Now that Gov. Jerry Brown has revised the state’s budget deficit from $9 billion to around $16 billion for fiscal 2012-2013, ideas for where to make cuts – or not – are flooding in. In his latest proposal, the governor is even suggesting making cuts at Caltrans, which is facing the end of Prop 1B bond money and federal stimulus and Highway Trust funds.

As the California Construction Trucking Association of Upland says, that’s the end of the good ole days of $13-billion-a-year highway funding that has occurred for the last six years. In fact, the CCTA says Caltrans’ spending in the next fiscal year will drop 50%.

According to the American Council of Engineering Cos. of California, both the bipartisan Legislative Analysts Office (LAO) and the State Auditor have previously recommended that the state can make meaningful savings at Caltrans – money that the state could put to better use in actually rebuilding its crumbling infrastructure. The LAO, for example, has concluded that Caltrans is way overstaffed and recommended cutting Caltrans staff by 1,500 positions for a savings of approximately $200 million per year. That proposed reduction would be more than 4.5 times the size of the governor’s proposal.

Caltrans currently has around 22,000 employees.

The ACECC says that Caltrans management itself has also recognized that the department needs to shift more of its engineering work to the private sector in order to better manage project and personnel workload. Management last year asked to be able to contract up to 20% of its workload to the private sector instead of the 10% historically contracted out. Gov. Brown’s proposal will result in Caltrans being able to contract out just 11% of its work, according to the ACECC.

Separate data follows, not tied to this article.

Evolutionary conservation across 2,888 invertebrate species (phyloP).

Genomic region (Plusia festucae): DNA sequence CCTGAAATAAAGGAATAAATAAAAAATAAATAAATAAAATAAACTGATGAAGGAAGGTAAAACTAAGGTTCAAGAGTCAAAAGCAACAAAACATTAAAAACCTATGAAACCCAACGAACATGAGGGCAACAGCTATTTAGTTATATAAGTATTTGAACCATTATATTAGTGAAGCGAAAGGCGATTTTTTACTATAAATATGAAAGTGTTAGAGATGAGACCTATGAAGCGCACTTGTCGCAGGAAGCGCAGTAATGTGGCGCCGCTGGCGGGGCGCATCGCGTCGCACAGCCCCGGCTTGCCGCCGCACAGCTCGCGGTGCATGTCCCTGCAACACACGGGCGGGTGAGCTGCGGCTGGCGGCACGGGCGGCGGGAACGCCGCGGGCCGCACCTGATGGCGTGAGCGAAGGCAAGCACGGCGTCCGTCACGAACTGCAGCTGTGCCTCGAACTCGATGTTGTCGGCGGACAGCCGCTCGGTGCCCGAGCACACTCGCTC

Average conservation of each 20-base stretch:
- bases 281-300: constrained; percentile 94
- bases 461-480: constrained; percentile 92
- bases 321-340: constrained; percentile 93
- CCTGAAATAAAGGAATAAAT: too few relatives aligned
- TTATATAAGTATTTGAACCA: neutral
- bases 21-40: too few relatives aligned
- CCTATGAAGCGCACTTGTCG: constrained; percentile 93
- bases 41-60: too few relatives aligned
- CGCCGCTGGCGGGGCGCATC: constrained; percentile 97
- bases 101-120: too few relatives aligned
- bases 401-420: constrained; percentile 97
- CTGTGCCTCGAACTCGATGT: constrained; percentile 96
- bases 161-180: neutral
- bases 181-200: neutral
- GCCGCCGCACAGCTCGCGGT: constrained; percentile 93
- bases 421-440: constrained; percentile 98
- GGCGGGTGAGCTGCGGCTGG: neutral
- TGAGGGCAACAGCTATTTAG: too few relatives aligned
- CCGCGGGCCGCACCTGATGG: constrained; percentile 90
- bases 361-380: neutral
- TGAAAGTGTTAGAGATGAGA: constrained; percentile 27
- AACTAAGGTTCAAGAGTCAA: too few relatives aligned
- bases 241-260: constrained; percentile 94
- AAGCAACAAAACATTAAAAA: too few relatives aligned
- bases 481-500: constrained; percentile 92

Caltrans today is actually an anomaly, says Paul Meyer, executive director at ACECC. “Nationwide, state departments of transportation use private engineering firms on average for more than 50% of their workload,” he says. DOTs realize, he adds, that with a private firm after a project is satisfactorily finished, the state has no further financial obligations, such as public employee pensions and lifetime health care.

In addition, the LAO and State Auditor have also pointed to systemic inefficiencies in Caltrans’ operations. Until addressed with meaningful reforms, these will continue to hamper the department’s ability to accurately account for project costs and limit its efficient operation, the ACECC says.

Meanwhile, the California Transportation Commission is taking up the challenge of raising public awareness with its first “Needs Report” since 1999. The 191-page report covers roads, highways, bridges, airports, seaports, railways, border crossings, and public transit infrastructure, warning that further decay and a deterioration of these transportation systems “may take many years to recover.” The reality is that, in the aftermath of the “Great Recession,” the public has lost its focus on big picture issues like the transportation system, says the CTC.   

“California’s transportation system is the largest and most complex in the nation. Historical investments in freeways, roads, bridges, rail systems, airports, public transit, and other transportation infrastructure have fueled the state’s phenomenal economic growth in recent decades. But times have changed,” the CTC notes.

“Today, California’s transportation system is in jeopardy,” the report continues. “Investments to preserve transportation systems simply have not kept pace with the demands on them, and this underfunding – decade after decade – has led to the decay of one of the state’s greatest assets.”

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for more information on the CTC Report.